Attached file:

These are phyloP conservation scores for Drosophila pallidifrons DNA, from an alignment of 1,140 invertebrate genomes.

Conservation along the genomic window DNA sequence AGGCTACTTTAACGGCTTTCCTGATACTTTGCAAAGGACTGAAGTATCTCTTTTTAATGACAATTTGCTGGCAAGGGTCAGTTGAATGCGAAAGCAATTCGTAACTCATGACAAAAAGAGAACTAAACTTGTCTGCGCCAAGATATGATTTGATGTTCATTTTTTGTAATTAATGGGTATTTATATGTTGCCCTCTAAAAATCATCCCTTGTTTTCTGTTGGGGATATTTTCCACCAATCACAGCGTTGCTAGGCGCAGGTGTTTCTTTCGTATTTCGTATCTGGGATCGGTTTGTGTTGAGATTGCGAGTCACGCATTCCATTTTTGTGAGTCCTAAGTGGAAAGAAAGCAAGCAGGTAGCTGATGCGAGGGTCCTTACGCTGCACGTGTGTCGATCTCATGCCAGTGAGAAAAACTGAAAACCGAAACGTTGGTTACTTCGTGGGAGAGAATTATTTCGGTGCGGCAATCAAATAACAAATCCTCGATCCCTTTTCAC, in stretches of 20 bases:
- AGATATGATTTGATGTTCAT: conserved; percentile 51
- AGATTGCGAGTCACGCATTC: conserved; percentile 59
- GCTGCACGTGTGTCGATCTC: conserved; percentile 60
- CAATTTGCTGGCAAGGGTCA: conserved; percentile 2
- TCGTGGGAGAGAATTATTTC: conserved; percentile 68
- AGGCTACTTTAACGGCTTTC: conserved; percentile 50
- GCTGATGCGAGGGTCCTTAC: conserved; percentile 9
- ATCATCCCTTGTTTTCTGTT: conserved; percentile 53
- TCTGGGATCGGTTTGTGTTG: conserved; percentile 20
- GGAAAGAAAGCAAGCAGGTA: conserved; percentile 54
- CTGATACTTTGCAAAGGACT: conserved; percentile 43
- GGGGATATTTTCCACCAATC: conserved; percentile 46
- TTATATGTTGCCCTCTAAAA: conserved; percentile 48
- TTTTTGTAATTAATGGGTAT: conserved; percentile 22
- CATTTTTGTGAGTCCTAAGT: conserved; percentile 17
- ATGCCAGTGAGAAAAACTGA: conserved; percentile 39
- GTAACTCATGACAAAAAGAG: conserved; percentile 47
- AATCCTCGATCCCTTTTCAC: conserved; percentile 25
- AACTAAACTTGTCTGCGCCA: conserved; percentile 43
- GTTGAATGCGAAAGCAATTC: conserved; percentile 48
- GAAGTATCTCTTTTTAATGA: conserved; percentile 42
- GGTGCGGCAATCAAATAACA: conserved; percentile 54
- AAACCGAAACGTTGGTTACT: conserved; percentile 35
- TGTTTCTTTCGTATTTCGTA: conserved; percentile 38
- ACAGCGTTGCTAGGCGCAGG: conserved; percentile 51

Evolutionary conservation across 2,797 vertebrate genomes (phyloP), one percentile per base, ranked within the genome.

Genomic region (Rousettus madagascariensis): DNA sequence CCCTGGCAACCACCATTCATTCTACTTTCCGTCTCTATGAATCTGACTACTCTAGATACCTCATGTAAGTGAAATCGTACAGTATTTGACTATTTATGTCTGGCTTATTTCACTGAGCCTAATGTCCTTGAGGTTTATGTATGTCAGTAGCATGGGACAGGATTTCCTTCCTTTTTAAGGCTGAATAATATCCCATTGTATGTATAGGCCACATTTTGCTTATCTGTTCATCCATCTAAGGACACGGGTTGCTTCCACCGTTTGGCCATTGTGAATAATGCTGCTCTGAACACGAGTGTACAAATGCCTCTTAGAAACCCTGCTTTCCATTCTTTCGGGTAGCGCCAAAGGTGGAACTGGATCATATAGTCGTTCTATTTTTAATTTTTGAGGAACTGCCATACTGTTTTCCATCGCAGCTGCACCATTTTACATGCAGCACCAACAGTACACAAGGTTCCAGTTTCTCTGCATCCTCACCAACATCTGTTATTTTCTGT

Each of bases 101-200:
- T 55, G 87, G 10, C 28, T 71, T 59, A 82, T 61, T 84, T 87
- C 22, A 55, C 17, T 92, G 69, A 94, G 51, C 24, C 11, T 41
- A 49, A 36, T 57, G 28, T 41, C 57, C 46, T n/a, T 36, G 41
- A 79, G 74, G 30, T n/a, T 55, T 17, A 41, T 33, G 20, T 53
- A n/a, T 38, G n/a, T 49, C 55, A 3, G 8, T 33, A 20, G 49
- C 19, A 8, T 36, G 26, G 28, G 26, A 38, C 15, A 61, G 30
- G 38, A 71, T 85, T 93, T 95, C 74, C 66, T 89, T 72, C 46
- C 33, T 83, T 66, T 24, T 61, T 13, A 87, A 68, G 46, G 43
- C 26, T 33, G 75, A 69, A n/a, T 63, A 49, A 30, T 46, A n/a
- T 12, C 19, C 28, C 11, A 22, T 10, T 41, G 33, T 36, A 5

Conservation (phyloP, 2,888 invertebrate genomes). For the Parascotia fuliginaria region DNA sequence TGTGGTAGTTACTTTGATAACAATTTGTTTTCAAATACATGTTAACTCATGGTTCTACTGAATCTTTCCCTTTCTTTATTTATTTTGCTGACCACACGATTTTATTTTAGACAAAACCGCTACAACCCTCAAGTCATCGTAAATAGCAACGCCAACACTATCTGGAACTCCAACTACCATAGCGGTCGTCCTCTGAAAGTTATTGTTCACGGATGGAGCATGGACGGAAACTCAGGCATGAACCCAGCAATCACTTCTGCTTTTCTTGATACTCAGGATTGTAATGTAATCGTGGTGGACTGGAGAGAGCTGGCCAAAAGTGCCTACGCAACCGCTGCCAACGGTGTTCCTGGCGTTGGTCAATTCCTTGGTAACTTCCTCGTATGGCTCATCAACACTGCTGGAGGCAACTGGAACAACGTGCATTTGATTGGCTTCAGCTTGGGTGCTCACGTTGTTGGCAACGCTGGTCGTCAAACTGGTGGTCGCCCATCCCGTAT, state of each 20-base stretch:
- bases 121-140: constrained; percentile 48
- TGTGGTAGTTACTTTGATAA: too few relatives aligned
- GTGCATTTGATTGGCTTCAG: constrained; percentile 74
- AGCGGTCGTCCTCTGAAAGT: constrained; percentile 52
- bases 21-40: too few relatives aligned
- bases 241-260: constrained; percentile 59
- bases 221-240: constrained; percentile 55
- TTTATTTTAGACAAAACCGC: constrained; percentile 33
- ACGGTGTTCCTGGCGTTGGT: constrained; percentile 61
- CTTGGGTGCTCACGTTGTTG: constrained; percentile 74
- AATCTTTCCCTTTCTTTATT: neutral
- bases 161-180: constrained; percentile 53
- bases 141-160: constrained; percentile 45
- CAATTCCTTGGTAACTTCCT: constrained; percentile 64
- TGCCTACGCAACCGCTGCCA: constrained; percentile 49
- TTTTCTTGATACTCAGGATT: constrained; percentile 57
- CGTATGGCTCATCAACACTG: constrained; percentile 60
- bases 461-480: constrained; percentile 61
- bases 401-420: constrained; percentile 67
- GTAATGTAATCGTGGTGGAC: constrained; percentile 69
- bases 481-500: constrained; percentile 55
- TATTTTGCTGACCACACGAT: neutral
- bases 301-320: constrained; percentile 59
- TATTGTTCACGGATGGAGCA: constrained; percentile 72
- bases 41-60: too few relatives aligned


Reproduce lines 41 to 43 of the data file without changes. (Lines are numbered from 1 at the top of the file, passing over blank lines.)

Conservation (phyloP, 2,888 invertebrate genomes). For the Parascotia fuliginaria region DNA sequence TGTGGTAGTTACTTTGATAACAATTTGTTTTCAAATACATGTTAACTCATGGTTCTACTGAATCTTTCCCTTTCTTTATTTATTTTGCTGACCACACGATTTTATTTTAGACAAAACCGCTACAACCCTCAAGTCATCGTAAATAGCAACGCCAACACTATCTGGAACTCCAACTACCATAGCGGTCGTCCTCTGAAAGTTATTGTTCACGGATGGAGCATGGACGGAAACTCAGGCATGAACCCAGCAATCACTTCTGCTTTTCTTGATACTCAGGATTGTAATGTAATCGTGGTGGACTGGAGAGAGCTGGCCAAAAGTGCCTACGCAACCGCTGCCAACGGTGTTCCTGGCGTTGGTCAATTCCTTGGTAACTTCCTCGTATGGCTCATCAACACTGCTGGAGGCAACTGGAACAACGTGCATTTGATTGGCTTCAGCTTGGGTGCTCACGTTGTTGGCAACGCTGGTCGTCAAACTGGTGGTCGCCCATCCCGTAT, state of each 20-base stretch:
- bases 121-140: constrained; percentile 48
- TGTGGTAGTTACTTTGATAA: too few relatives aligned